Submitted to: Remote Sensing Reviews
Publication Type: Peer Reviewed Journal
Publication Acceptance Date: 3/1/2000
Publication Date: N/A
Citation: Interpretive Summary: The use of a bidirectional reflectance, or multiple view angle (MVA) remote sensing imagery will significantly improve many earth science remote sensing applications. Unfortunately, this has not been adequately transferred to the applications or education communities. Some reasons for this, a lack of understanding of what the value-added character of MVA imagery is, a notable lack of MVA imagery for research and applications, a lack of user-friendly standardized tools for data processing and analysis, and a lack of case studies applying MVA methods. Suggestions for increasing the diffusion of BRDF research include: addressing the value-added element of MVA data relative to spectral data information, making bidirectional reflectance data and associated specialized tools available, and improving the process of communicating MVA research results, so those outside the bidirectional reflectance research community will clearly understand its benefits. The addition of MVA concepts and case studies to remote sensing textbooks is recommended so those lacking mathematical backgrounds can better understand the concepts. Providing sample data sets and associated software tools would also help.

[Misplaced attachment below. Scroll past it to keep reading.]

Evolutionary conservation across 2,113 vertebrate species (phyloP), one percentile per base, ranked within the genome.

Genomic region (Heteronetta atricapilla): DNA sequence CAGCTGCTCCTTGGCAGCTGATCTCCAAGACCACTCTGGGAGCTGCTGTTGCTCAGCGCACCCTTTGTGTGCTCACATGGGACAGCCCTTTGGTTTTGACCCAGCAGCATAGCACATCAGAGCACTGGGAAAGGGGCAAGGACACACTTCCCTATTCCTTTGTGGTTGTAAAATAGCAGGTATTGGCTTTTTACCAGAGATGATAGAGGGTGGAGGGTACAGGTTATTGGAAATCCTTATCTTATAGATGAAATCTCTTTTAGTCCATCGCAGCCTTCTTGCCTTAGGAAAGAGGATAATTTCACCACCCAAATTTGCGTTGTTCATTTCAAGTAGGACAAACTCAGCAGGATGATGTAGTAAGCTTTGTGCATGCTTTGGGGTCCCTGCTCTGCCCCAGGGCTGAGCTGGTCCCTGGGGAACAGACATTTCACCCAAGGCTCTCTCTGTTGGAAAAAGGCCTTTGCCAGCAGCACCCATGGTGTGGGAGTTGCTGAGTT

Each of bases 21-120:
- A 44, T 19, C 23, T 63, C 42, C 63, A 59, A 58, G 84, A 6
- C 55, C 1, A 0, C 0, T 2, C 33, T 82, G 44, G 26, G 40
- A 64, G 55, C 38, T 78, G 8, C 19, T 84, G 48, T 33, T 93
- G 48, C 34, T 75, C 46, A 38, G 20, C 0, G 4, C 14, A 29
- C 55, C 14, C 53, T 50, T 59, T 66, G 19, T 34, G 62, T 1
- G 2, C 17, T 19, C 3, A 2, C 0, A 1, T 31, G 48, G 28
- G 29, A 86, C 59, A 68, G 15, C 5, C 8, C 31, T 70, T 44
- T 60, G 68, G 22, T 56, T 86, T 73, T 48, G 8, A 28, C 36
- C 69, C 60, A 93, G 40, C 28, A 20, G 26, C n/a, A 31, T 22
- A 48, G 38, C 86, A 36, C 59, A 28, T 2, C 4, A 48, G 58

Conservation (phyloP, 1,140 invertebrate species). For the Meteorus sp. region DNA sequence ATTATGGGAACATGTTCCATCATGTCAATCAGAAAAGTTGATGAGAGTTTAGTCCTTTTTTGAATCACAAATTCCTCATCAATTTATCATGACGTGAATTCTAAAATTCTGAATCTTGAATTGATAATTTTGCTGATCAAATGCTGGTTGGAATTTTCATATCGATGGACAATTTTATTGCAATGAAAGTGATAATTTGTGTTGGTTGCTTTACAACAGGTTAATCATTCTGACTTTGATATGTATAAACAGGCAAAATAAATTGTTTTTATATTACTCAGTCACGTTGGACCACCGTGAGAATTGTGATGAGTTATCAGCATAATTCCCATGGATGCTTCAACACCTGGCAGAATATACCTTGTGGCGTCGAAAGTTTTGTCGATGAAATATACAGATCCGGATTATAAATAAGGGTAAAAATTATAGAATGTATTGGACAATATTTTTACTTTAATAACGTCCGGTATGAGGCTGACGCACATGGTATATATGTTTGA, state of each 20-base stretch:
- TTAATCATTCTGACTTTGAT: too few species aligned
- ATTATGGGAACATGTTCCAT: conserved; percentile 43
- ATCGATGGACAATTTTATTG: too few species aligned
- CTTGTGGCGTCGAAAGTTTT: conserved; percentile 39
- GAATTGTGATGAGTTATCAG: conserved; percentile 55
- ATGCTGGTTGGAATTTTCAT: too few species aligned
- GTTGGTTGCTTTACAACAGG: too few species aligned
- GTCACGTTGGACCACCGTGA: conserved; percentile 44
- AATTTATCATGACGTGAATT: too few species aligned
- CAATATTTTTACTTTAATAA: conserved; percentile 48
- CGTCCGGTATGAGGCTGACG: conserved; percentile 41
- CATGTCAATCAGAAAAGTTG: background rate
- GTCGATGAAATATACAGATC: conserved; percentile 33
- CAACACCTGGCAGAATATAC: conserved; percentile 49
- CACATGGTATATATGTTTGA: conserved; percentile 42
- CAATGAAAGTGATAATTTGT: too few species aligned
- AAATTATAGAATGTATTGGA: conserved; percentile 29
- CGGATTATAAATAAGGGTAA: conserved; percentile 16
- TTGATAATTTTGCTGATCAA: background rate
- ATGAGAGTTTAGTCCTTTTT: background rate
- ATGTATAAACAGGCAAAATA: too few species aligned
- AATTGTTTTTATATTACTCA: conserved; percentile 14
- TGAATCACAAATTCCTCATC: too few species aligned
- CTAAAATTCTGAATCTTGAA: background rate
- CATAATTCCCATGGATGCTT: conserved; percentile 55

Technical Abstract: The earth science, earth observation, and remote sensing education communities fail to recognize that bidirectional reflectance distribution function (BRDF) remote sensing research is creating better remote sensing methods. There are several reasons for this: 1) a lack of understanding the orthogonality of the information content of bidirectional reflectance data relative to that of spectral reflectance data, 2) a lack of understanding on how bidirectional reflectance approaches provide better results, 3) a lack of availability of multi-angle data for research and applications, 4) a lack of user-friendly standardized tools for data processing and analysis, and 5) a lack of case studies applying bidirectional reflectance methods. Suggestions for increasing the diffusion of BRDF research include: 1) addressing the orthogonality of bidirectional reflectance information relative to spectral data information, 2) making bidirectional reflectance data and tools for handling and analyzing the data available, and 3) improving the communication process. Urging textbook authors to include BRDF discussions which describe BRDF qualitatively and quantitatively, providing examples of case studies and sample data, and providing learning tools (hardware and software) are ways to improve education of BRDF.